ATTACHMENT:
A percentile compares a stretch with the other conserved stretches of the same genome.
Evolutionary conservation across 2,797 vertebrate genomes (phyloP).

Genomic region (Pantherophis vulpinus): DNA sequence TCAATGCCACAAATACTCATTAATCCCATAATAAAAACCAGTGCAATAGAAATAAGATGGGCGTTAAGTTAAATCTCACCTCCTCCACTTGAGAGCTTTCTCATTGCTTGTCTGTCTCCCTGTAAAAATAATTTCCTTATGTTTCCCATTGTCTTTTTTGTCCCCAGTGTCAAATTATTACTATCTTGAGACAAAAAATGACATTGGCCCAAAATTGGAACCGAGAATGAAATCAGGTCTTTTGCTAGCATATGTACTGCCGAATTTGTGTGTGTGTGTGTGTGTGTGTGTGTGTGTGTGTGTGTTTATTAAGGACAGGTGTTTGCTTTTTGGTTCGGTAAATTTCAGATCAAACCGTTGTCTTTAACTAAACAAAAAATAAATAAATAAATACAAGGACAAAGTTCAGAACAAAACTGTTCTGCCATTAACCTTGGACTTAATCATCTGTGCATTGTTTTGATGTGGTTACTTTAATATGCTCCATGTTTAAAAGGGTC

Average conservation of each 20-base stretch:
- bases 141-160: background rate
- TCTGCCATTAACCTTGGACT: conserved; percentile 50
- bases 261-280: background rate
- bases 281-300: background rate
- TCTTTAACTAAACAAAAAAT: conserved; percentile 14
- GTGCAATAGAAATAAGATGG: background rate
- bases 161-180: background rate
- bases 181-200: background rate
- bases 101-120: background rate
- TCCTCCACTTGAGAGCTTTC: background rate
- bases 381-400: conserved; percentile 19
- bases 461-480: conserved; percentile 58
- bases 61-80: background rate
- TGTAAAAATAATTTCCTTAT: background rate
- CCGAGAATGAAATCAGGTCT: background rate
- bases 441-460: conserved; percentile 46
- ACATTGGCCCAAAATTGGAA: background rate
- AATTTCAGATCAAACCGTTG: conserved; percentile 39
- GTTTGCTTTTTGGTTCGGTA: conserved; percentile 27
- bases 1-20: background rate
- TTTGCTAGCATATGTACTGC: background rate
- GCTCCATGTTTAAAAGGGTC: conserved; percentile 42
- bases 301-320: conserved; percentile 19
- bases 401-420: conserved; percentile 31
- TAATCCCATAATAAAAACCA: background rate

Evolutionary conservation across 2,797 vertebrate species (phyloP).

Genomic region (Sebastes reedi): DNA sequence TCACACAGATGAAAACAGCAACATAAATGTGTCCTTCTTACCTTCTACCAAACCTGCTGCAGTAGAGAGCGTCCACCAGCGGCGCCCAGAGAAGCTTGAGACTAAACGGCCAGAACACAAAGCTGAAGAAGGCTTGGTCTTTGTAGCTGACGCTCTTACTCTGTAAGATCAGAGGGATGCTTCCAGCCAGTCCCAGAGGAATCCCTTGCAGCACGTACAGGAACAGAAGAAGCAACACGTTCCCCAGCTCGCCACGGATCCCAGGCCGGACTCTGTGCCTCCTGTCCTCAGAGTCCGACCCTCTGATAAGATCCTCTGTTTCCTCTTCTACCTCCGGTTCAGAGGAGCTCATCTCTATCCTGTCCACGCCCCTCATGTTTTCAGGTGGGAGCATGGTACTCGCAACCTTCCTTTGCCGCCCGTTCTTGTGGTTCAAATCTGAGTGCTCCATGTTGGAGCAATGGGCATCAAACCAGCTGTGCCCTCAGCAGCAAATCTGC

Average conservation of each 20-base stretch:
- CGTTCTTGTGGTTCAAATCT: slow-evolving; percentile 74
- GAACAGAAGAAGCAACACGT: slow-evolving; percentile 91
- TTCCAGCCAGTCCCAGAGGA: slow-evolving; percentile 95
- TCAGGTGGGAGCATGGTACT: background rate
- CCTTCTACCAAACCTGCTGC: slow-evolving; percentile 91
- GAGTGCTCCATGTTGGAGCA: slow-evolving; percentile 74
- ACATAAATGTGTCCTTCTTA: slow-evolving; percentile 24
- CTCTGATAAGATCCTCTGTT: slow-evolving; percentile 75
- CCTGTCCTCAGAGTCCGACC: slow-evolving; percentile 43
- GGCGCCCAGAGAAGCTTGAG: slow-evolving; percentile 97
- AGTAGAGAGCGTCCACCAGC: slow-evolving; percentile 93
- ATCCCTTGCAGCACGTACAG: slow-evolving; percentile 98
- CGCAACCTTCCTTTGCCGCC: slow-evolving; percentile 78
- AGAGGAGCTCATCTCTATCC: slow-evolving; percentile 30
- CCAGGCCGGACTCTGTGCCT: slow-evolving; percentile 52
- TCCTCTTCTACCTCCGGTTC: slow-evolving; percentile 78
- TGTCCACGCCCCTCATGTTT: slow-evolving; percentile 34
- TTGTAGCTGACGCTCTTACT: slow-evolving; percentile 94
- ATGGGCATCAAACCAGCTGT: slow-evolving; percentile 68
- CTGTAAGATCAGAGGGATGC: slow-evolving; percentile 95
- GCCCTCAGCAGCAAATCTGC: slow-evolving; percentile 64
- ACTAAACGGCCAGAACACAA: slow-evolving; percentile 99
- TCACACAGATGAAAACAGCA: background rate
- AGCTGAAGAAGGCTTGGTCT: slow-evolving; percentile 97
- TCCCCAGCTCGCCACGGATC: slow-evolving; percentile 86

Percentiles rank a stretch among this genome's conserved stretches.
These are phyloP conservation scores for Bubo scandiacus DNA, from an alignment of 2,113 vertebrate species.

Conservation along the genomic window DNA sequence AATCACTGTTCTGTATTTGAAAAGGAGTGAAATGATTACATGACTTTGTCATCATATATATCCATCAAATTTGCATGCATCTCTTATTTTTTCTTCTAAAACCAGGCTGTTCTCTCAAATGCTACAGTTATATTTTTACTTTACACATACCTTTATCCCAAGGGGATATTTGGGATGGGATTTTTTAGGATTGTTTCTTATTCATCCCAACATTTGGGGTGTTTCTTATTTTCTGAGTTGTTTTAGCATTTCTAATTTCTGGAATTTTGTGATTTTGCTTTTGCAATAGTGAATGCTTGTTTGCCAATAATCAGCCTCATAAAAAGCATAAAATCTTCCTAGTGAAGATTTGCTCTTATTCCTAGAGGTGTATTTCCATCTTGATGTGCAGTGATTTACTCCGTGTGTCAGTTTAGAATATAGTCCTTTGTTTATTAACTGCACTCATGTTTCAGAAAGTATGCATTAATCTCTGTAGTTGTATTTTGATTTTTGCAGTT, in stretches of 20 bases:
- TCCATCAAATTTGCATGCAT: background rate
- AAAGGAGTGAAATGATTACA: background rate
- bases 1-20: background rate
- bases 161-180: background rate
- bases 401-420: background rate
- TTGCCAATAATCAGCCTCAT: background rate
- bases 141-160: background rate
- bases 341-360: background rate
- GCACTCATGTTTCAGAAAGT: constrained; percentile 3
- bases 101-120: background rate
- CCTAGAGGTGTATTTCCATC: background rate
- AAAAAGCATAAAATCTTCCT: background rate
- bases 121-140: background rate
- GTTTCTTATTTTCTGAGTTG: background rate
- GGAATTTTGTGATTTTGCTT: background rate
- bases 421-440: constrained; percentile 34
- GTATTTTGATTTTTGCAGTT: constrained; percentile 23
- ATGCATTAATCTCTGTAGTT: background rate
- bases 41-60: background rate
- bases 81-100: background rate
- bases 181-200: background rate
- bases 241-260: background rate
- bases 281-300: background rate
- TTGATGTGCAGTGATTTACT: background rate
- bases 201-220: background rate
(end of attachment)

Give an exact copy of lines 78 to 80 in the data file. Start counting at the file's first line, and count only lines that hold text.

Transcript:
- ATGCATTAATCTCTGTAGTT: background rate
- bases 41-60: background rate
- bases 81-100: background rate